Last month, The New York Times published an article describing a secret government program investigating reports by military pilots of unidentified flying objects they encountered in the course of their daily duties. The media was awash with stories of flying saucers and extraterrestrial encounters, with scientists downplaying the likelihood of alien visitation and UFO enthusiasts exclaiming their excitement.
While I sit very firmly on the side that believes these reports more likely have an unremarkable and terrestrial explanation, whether alien life exists is a very real and credible scientific question. What is the possibility that life — and even intelligent life — exists around a star other than our own? And how can we find out?
In 1961, Frank Drake wrote down what is now called the Drake Equation, which is frequently used to help guide thinking about extraterrestrial life. The equation multiplies a string of probabilities — such as the fraction of stars with planets, the fractions of planets that are habitable, and the percentage of times intelligent life forms — to give an estimate of the likelihood that we are not alone in the universe.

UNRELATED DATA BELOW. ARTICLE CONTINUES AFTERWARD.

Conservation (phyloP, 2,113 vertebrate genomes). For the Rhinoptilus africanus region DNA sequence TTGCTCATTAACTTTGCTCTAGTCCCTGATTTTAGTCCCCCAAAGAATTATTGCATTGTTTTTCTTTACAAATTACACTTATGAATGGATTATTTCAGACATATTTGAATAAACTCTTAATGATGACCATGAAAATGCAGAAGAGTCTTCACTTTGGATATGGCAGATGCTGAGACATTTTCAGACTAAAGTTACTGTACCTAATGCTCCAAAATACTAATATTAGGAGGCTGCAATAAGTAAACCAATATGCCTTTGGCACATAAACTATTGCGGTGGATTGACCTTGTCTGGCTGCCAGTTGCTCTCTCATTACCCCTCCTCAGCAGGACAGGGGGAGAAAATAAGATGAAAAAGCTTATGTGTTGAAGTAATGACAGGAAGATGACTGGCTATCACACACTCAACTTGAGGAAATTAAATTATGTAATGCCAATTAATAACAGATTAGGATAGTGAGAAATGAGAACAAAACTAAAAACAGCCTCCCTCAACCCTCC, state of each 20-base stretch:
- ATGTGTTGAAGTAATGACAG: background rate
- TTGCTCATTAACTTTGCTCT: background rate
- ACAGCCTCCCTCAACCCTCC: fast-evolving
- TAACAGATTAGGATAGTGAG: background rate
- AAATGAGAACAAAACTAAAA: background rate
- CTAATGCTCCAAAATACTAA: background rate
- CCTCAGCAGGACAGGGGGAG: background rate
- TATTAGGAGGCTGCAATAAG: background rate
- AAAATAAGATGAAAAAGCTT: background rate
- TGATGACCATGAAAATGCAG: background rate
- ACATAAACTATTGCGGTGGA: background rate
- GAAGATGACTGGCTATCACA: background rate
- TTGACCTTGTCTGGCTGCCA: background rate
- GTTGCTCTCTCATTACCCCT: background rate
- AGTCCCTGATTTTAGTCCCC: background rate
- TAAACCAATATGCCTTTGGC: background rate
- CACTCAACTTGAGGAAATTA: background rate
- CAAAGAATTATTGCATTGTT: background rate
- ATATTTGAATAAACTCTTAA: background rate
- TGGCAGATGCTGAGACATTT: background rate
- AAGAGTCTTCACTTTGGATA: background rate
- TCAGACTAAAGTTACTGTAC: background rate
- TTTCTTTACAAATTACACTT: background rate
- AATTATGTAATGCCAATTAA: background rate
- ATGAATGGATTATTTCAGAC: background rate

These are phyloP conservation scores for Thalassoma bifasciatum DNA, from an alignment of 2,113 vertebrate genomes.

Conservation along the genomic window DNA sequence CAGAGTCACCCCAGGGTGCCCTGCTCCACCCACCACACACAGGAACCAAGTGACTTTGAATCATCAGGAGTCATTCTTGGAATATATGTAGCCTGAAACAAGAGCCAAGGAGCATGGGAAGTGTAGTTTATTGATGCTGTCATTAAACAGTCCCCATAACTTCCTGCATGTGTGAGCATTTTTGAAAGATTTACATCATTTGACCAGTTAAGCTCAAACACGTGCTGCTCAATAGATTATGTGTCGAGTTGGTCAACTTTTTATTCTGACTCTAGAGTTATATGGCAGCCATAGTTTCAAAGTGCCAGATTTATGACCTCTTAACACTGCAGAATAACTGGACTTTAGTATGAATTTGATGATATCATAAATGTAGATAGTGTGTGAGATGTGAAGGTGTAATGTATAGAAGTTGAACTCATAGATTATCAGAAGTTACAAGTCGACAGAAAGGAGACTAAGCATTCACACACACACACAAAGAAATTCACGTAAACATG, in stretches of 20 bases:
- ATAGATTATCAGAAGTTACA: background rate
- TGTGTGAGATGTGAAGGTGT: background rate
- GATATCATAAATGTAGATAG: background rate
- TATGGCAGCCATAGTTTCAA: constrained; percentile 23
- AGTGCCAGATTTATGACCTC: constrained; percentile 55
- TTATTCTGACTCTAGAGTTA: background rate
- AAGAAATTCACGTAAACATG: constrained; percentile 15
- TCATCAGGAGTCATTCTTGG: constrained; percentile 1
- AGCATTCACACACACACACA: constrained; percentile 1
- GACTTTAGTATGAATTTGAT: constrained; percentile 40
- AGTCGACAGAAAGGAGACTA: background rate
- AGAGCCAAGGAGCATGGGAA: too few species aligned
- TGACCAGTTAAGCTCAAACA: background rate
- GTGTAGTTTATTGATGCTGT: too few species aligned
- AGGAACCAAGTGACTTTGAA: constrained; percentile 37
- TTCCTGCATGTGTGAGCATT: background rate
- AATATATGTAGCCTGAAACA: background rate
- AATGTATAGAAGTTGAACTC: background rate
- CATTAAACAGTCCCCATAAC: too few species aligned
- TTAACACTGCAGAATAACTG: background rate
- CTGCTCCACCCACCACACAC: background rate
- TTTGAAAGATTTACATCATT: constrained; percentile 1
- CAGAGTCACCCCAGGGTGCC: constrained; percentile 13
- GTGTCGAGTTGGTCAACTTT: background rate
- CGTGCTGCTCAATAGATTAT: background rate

When Drake wrote down his equation, very little was known about any of these probabilities. They were all pretty much guesses. However, using the best guesses of the day, he estimated there were 10 planets in the Milky Way galaxy emitting radio waves and thereby detectable in principle by Earth-based radio telescopes.